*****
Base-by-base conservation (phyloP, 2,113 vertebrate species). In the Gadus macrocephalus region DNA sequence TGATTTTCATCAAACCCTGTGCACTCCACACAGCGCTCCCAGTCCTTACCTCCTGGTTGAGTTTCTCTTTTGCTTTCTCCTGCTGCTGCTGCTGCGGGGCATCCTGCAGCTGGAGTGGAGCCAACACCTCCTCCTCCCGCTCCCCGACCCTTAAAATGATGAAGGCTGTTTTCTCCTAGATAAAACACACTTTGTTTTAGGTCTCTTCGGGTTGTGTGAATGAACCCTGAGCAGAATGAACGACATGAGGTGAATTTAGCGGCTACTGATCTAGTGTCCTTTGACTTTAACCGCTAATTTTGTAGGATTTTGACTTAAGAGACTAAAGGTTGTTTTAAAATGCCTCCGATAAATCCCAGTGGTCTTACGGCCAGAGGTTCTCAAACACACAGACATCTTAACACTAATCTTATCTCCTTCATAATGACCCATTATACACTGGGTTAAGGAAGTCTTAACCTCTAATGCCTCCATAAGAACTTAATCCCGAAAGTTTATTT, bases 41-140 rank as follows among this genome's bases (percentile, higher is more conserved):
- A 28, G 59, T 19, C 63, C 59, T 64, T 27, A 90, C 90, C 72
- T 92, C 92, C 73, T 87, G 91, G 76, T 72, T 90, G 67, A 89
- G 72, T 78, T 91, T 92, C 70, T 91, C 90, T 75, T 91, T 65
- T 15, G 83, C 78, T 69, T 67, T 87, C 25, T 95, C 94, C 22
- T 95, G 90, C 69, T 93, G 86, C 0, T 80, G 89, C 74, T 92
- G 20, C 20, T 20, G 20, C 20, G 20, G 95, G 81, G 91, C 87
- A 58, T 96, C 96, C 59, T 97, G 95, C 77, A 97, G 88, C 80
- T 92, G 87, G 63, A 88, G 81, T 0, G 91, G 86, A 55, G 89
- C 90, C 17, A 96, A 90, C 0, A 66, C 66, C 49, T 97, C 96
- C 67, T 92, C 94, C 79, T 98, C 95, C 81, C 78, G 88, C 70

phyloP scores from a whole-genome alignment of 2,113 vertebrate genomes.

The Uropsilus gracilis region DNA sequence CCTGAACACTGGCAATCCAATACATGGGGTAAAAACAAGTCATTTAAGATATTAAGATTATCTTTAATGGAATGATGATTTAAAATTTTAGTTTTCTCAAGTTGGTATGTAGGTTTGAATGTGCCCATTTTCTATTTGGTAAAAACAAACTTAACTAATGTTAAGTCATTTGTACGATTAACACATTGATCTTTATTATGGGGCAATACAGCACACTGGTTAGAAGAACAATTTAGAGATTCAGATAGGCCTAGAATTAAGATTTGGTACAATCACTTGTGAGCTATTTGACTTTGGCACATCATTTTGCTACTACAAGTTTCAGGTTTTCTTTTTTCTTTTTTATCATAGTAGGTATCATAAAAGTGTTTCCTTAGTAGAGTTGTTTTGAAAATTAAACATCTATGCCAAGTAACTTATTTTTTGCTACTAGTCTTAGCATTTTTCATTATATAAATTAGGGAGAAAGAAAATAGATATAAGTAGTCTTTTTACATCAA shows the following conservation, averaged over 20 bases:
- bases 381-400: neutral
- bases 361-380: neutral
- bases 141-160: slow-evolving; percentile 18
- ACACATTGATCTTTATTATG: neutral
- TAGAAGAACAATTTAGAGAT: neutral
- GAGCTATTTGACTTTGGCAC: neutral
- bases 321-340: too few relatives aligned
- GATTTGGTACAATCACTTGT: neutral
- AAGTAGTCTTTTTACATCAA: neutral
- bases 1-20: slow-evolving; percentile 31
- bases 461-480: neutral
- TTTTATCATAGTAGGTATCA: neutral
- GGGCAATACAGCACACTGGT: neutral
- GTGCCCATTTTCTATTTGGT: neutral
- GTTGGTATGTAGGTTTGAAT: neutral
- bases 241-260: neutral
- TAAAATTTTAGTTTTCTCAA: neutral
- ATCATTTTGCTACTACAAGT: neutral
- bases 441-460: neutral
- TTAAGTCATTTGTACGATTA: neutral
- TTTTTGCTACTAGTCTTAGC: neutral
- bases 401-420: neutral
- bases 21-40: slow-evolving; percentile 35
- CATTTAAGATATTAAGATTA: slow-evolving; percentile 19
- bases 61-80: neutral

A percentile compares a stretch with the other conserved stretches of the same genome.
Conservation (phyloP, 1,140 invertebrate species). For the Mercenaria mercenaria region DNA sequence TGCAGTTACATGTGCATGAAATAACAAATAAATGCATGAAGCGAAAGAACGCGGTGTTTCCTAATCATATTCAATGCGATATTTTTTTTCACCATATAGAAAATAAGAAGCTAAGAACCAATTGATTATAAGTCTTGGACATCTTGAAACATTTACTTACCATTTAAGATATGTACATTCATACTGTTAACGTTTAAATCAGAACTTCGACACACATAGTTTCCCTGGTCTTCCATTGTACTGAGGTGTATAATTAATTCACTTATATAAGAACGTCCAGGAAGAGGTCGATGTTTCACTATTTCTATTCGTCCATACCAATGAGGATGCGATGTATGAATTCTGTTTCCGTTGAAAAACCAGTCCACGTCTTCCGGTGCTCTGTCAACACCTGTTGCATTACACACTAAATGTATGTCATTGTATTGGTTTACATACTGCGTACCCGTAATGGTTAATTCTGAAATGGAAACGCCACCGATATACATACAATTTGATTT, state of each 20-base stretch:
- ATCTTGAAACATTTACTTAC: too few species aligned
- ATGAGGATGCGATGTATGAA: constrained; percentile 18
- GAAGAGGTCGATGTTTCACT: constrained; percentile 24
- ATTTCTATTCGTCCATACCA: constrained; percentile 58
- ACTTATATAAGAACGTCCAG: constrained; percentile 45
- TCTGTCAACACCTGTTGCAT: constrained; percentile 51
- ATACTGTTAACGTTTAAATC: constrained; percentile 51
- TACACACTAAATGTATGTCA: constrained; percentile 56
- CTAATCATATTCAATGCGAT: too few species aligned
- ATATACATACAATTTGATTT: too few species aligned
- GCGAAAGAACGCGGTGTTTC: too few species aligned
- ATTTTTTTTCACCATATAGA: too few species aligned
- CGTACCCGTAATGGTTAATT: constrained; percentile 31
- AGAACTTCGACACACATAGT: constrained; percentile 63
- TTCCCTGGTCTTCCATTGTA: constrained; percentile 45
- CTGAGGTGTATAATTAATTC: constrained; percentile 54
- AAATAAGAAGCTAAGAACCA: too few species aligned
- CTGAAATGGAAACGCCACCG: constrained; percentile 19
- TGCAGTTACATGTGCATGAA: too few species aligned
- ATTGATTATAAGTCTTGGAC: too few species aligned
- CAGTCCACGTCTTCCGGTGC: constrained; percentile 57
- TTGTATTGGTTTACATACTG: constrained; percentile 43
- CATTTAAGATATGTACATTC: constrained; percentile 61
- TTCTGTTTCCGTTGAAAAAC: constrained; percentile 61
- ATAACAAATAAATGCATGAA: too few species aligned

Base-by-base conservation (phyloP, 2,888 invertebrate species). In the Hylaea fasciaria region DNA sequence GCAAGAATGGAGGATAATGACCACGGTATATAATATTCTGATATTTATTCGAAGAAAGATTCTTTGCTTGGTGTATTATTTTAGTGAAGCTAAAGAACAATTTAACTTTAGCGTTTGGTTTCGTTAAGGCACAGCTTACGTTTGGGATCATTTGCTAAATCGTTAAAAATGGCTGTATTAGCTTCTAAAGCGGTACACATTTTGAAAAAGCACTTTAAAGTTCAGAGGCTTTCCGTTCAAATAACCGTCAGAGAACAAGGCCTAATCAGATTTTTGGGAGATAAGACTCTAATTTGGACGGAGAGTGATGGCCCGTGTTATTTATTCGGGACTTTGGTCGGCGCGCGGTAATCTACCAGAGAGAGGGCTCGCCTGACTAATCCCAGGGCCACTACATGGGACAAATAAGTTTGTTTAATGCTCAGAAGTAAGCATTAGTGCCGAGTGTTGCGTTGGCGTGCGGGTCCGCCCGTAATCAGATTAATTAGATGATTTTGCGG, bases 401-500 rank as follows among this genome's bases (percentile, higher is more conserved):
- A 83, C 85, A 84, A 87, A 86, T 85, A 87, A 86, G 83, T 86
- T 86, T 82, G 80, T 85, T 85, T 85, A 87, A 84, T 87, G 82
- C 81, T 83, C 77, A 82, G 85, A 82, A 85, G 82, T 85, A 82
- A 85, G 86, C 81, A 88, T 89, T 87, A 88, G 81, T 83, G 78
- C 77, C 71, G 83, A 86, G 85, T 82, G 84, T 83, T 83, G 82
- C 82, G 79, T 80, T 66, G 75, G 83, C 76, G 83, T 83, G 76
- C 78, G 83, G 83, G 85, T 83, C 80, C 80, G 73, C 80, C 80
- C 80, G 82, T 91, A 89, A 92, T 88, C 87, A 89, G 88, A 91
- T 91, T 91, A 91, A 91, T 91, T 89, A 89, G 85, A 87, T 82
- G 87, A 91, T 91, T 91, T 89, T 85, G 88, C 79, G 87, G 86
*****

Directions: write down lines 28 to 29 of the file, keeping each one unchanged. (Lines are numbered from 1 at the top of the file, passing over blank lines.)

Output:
- GTTGGTATGTAGGTTTGAAT: neutral
- bases 241-260: neutral